Fukuda, who will host a meeting of the leaders of the Group of Eight developed countries in Japan next month, said he hopes to use that summit to help create an international consensus about measures to deal with greenhouse gas reduction.
Japan, which Fukuda said is already a leader in the worldwide effort to reduce greenhouse gases, is willing to take difficult measures to set an example for others.
"All nations of the world, including our own, must participate in this effort to make it work," he said in a policy speech. "We can bolster Japan's standing in international society and strengthen our economy further by taking a leading role in the CO2 reduction revolution."
To show its resolve, Fukuda said Japan will reduce its carbon dioxide emissions by 60-80 percent by 2050 as part of what he has dubbed Japan's "Cool Earth Initiative." He also called on the nations of the world to strive to cut by half the global carbon dioxide output by 2050. G-8 summit leaders voiced support for that last year.
Fukuda acknowledged that is a tall order.
"This will involve extreme effort," he said.
Japan is struggling to meet obligations under the Kyoto global warming pact to cut emissions of greenhouse gases by 6 percent below 1990 levels by 2012.
Fukuda said that although Japan's carbon dioxide emissions have been rising slightly in recent years, they are expected to peak soon. He said a reduction of 14 percent from current levels is possible by Japan over the next 12 years.
European nations support a U.N. scientific finding that emissions cuts of between 25 percent to 40 percent by 2020 are needed to stop global temperatures from rising so high they trigger widespread environmental damage.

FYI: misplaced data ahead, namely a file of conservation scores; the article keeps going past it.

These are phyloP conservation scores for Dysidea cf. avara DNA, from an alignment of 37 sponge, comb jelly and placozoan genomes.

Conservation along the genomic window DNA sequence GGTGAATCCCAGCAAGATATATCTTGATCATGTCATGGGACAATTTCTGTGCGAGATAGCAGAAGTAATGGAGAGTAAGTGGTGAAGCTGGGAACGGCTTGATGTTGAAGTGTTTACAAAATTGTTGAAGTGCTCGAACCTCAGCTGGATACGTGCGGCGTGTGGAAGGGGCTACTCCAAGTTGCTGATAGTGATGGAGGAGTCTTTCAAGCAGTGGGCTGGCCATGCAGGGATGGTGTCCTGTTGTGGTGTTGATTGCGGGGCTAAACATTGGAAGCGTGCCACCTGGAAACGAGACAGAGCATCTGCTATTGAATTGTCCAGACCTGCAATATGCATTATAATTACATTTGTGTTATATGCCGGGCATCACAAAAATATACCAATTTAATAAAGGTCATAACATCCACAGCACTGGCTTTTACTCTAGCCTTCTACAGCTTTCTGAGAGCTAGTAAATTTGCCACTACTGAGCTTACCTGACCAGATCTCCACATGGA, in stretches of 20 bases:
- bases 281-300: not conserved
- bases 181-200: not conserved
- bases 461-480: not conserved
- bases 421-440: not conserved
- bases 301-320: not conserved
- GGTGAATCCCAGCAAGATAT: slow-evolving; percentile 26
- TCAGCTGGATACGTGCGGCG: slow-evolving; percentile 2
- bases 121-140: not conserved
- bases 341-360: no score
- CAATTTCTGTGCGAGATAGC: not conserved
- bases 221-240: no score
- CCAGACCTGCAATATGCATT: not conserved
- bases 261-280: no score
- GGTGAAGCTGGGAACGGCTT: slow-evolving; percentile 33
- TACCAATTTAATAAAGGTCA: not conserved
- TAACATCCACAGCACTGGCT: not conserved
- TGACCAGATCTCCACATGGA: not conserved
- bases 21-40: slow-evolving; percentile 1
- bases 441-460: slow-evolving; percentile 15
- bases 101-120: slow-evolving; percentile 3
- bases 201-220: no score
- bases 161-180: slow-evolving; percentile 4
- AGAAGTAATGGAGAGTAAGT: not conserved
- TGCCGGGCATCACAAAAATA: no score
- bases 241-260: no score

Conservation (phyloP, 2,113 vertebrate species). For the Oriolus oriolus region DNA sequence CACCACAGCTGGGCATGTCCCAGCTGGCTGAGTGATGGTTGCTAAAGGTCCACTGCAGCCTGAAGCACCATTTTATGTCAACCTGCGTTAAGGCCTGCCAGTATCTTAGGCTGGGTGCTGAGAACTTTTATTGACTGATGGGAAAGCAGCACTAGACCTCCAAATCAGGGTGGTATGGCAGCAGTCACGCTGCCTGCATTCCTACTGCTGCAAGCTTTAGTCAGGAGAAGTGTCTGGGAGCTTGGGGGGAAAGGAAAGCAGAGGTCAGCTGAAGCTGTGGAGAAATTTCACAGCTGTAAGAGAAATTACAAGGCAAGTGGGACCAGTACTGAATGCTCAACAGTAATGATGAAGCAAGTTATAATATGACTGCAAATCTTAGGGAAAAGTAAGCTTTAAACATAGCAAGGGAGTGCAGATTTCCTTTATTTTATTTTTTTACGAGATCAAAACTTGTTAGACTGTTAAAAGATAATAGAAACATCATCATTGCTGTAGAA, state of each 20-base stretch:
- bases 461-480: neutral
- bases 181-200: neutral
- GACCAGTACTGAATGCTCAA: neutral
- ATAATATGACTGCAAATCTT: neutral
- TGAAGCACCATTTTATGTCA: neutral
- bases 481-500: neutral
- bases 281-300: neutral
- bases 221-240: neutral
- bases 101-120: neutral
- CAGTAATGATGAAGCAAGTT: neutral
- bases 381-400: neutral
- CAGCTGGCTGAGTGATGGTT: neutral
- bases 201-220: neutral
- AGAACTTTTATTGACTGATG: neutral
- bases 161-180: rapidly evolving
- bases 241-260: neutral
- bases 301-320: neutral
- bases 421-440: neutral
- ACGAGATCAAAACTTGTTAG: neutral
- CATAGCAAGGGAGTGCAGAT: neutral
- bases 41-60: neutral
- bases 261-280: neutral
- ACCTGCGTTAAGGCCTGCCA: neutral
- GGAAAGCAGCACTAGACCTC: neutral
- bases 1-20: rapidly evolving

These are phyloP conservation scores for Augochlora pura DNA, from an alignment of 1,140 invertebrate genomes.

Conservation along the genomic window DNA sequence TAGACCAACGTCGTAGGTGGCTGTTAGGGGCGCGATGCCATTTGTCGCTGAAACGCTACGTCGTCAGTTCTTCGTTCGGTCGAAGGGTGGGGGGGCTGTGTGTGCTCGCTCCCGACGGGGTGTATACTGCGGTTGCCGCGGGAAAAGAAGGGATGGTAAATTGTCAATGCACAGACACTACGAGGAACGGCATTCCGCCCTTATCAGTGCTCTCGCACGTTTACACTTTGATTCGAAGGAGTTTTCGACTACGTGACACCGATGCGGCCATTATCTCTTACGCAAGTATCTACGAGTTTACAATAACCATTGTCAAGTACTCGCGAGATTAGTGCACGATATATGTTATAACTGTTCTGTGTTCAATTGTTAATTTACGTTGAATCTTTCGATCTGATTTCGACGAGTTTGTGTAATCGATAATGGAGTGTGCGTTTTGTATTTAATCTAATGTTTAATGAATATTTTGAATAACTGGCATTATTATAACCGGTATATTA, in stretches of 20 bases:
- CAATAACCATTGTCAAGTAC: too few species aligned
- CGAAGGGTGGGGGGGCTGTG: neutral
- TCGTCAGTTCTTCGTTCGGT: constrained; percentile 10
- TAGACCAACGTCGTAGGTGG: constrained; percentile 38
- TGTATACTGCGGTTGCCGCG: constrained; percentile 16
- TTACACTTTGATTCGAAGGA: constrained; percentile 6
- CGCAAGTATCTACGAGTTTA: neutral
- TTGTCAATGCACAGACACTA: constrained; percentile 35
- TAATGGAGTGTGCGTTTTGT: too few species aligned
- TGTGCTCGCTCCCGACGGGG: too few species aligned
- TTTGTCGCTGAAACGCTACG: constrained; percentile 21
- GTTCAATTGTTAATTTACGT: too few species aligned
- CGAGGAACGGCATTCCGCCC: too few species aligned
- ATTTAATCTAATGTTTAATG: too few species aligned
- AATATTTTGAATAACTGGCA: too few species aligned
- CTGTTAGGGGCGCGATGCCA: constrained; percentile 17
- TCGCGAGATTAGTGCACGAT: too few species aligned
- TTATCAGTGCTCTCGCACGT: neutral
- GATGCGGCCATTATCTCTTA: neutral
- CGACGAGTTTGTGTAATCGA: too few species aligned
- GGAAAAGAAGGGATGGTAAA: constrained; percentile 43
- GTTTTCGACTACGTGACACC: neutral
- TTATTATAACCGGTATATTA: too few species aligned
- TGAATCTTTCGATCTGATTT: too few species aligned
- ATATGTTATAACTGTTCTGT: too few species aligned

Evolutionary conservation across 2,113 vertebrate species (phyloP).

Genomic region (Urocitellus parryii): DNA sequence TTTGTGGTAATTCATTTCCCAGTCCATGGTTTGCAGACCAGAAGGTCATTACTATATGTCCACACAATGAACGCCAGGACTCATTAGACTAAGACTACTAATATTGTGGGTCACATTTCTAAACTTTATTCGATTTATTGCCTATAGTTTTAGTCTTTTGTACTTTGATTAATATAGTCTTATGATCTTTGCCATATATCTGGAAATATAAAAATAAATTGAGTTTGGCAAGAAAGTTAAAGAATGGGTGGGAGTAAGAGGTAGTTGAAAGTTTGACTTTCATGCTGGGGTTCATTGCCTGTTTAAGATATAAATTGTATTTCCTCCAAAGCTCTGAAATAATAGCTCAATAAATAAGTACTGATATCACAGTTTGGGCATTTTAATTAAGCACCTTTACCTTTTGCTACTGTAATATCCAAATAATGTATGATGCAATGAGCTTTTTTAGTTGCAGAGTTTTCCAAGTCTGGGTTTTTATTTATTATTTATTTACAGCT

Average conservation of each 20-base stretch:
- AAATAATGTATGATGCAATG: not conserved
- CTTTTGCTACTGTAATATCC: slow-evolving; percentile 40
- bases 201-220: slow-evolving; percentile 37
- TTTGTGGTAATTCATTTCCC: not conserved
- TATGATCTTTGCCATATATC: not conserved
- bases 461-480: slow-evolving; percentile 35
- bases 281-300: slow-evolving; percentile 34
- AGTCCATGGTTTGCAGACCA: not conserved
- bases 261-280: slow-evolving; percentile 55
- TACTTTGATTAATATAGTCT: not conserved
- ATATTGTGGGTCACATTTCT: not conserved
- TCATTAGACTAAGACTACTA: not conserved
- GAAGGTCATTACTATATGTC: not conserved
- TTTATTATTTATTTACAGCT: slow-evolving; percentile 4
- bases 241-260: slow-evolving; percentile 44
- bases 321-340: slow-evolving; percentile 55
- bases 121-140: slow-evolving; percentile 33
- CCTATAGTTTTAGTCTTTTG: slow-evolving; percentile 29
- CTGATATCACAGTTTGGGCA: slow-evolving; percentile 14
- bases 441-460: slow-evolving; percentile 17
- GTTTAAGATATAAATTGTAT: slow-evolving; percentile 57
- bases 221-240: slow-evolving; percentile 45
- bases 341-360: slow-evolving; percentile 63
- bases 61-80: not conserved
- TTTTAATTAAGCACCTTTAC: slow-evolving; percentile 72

Realistically, however, Fukuda said the EU nations are looking at a reduction of about 14 percent from current levels, a target he said Japan can match. The EU's higher numbers are based on reductions from 1990 levels -- the baseline used in the Kyoto talks.
While saying a 14 percent reduction was possible, Fukuda stopped short of formally setting a 2020 target, saying he would do that later.
The United States, which has refused to set similar targets, considers such cuts beyond reach. Developing nations, meanwhile, are clamoring for commitments by rich countries before they discuss what poorer countries should do.
On the controversial topic of emissions trading, Fukuda said Japan will take a more supportive role in establishing rules and a framework that can be agreed upon internationally.
"It is important to create a market that is based on healthy, real demand, not on a money game," he said.
Emissions trading involves the setting of caps and credits on greenhouse gas production. Any company or nation emitting levels higher than those allotted would have to buy credits from those emitting lower levels.
Fukuda said Japan would use a broad range of strategies to reduce its emissions, including investment in new technologies, stiff construction standards to create energy efficient buildings, an array of tax incentives and a public awareness campaign.